Remember Click-Clacks? That great childhood toy from the early 1970’s that just disappeared? If you’re too young to know what they are, imagine a pair of acrylic spheres, hung from a string and small paddle that a child spent hours banging back and forth against each other. The “click-clack” sound was created by the kintetic energy that drew the two orbs against and away from each other when the person holding the toy moved their hand up and down. It was a hypnotic toy, made especially cool when the spheres were some crazy color. Mine had glitter seemingly floating in the glass; I loved my Click-Clacks.
Unfortunately, the toys were banned when it was discovered they could explode from too much force, sending shards of hard plastic – err, shrapnel – into the hands and eyes of children. More inventive kids used their Click-Clacks like a bola, sending the weapon flying to ensnare an unsuspecting mammal – usually your younger sibling. Needless to say, after countless complaints of bruises, broken bones, concussions and trips to the ER, the Consumer Product Safety Commission banned Clack-Clacks in 1976 and they disappeared from store shelves.
But why all the talk about Click-Clacks? They remind me of the challenge leaders face: how to bring two opposing forces together and not create an explosion or injury. To me,
Click Clacks represent the perfect icon for the Paradox of Leadership.
Good leaders are very good a solving problems. They assess the situation, gather the facts, make a decision and move on, right? But what happens when the same issue keeps coming up and won’t go away? The old problem-solving approach doesn’t work; and perhaps it isn’t a problem but a paradox.
A paradox is a situation that has at least two competing sides; two polar opposites , that can be both right and wrong at the same time.
Treating a paradox like a problem to be solved—and picking any one side of the paradox—only creates complication and frustration. To successfully manage a paradox, a good leader has to balance both sides. Paradoxes come in all forms: individual vs. team, parent vs. child, profit versus mission, etc. To tackle a paradox, we have to understand both sides before we can make a good decision.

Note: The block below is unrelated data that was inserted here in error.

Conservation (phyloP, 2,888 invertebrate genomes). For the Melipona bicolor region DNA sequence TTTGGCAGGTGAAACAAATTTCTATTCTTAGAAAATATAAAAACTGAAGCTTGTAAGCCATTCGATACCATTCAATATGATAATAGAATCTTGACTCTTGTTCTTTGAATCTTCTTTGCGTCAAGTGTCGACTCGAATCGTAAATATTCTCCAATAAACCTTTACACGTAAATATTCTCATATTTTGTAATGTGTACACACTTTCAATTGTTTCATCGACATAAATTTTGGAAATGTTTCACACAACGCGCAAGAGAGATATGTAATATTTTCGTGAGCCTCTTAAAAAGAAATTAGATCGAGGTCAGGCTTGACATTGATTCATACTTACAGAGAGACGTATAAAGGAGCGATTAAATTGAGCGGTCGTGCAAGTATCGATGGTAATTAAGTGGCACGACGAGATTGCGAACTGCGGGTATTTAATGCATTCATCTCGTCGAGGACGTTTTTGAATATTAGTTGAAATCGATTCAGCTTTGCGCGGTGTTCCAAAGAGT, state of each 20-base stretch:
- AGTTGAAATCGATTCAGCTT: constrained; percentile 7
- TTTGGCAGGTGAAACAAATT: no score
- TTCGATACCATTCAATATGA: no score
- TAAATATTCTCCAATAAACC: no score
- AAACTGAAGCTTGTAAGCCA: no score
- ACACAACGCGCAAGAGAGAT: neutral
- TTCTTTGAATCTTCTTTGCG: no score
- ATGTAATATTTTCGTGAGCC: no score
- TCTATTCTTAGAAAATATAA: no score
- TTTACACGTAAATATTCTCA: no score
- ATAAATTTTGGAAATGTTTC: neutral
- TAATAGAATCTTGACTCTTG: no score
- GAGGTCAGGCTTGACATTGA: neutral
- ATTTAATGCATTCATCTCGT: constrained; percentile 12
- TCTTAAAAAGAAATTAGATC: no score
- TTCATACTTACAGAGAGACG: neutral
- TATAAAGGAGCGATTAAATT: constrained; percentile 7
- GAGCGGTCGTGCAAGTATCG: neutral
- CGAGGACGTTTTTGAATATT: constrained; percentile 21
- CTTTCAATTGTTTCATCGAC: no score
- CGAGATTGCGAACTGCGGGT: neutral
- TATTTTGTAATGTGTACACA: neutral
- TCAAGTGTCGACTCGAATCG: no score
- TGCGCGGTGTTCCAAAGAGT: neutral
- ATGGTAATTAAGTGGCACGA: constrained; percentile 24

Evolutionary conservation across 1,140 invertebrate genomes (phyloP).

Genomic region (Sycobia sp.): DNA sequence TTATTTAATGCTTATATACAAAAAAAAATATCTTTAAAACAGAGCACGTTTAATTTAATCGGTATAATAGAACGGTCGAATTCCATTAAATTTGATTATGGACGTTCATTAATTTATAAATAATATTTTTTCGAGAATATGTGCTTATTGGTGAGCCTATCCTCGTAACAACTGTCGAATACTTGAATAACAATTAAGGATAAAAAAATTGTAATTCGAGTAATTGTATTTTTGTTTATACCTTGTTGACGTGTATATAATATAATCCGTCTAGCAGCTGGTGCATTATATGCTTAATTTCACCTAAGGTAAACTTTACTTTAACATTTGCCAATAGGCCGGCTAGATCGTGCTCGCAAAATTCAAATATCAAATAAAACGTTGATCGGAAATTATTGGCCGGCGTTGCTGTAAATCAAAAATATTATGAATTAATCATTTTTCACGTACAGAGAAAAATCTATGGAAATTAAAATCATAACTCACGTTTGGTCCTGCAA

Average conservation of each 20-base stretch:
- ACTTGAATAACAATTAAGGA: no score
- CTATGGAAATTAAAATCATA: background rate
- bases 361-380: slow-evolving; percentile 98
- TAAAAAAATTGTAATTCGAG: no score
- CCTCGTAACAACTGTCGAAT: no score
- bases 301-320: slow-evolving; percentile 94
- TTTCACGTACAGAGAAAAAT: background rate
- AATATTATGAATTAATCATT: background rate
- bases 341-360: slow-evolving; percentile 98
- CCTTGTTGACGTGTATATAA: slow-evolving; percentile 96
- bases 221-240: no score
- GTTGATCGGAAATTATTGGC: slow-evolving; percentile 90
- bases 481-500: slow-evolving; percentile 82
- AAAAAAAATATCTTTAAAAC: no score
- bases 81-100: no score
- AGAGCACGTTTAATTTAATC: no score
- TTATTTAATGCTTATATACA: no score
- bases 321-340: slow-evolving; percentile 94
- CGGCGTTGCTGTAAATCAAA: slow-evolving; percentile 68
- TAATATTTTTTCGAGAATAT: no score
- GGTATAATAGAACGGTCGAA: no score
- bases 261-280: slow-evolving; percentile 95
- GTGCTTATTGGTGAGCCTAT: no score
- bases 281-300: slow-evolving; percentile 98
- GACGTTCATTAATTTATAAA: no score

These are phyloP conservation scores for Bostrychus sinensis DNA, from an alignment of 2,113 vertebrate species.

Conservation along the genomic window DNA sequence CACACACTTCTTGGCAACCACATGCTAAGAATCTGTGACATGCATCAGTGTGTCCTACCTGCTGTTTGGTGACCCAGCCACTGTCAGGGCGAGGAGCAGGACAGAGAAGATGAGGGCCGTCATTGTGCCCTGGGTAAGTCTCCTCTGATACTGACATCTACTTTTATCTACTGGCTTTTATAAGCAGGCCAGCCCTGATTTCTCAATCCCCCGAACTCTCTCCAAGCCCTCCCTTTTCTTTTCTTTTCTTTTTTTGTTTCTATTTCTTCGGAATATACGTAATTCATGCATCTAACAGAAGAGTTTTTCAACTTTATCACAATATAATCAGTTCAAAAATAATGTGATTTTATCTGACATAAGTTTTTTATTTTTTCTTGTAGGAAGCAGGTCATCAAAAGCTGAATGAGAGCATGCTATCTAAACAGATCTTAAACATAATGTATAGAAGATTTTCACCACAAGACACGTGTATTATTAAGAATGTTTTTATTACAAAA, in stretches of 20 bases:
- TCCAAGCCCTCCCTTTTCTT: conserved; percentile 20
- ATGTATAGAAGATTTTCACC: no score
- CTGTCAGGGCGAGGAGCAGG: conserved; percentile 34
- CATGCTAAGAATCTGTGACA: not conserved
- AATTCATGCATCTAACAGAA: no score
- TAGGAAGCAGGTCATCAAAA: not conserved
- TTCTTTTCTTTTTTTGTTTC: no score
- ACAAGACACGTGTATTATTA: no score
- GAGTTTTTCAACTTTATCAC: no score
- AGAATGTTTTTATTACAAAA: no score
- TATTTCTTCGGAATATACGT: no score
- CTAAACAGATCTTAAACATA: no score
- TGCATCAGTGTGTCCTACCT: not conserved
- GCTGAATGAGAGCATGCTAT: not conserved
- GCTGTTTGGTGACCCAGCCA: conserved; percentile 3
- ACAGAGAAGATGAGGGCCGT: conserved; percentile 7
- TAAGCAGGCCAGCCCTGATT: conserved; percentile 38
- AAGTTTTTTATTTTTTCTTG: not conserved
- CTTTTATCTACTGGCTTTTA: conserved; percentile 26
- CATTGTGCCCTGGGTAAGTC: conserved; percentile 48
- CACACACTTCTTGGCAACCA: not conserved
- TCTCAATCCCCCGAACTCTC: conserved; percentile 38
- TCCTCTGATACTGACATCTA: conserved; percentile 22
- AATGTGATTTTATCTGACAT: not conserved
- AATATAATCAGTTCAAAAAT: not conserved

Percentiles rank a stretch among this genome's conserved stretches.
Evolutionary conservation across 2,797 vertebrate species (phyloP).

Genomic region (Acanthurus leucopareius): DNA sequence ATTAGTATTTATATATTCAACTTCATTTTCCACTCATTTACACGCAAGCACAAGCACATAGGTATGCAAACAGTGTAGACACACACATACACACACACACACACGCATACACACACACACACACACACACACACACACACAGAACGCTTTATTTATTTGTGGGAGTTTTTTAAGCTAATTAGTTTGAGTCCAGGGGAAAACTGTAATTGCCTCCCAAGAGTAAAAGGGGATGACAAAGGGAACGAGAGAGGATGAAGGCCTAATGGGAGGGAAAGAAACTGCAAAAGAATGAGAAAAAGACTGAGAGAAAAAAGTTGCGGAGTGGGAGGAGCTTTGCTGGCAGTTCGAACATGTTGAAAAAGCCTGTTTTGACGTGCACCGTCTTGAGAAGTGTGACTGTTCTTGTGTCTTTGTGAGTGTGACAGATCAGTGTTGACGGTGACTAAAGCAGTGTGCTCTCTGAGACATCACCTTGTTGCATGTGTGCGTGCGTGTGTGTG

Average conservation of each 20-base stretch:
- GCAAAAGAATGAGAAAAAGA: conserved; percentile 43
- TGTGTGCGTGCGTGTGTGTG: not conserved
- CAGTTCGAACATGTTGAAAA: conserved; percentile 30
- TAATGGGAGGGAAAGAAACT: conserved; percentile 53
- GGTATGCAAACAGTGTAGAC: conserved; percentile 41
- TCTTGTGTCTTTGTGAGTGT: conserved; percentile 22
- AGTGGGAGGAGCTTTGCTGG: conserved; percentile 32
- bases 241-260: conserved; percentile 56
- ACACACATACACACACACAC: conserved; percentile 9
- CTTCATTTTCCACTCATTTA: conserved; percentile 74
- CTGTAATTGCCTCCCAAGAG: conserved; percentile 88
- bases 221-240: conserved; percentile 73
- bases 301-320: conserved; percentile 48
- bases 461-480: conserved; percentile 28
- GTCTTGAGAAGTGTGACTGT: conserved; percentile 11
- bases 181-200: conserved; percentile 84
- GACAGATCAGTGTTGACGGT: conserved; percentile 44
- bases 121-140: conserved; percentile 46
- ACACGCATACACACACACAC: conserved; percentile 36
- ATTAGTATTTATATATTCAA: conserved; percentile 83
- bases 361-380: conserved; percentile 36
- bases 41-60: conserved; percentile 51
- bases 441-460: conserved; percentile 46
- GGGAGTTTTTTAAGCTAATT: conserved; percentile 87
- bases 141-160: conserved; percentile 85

Good leaders will seek to keep the constant “click, click, click” of conflict at bay, working hard to:
- Find the strength of each opposing side’s view
- Seek to understand their own opposing view
- Find harmony by trying to accommodate the needs of both sides
In his book, Good to Great, author Jim Collins offers up great advice on how leaders can manage when confronted with a paradox. He focuses first on the what, then worries about the who. According to Collins, the way to manage the paradox isn’t to emabark on a new vision or deploy new strategies that chance the course of the organization, rather, it is about ensuring that he first has the,“right people on the bus, the wrong people off the bus, and the right people in the right seats.” Once that issue is solved, then the leader can get on about the business of driving the bus.
Just like the child appropriately using her Click Clack, a strong leader knows how to apply just the right pressure and motion to keep the two opposing forces coming together in a successful rhythm. When he stops leading, the energy leaves and the work stops; no focus equals no action. Reversely, micro-manage the situation or apply too much pressure, and the shrapnel will likely fly.
Know the strength of your team and understand the perspectives each member brings to the work you do. The way to an outrageously successful team is to bring firm balance and direction. And then, drive that bus!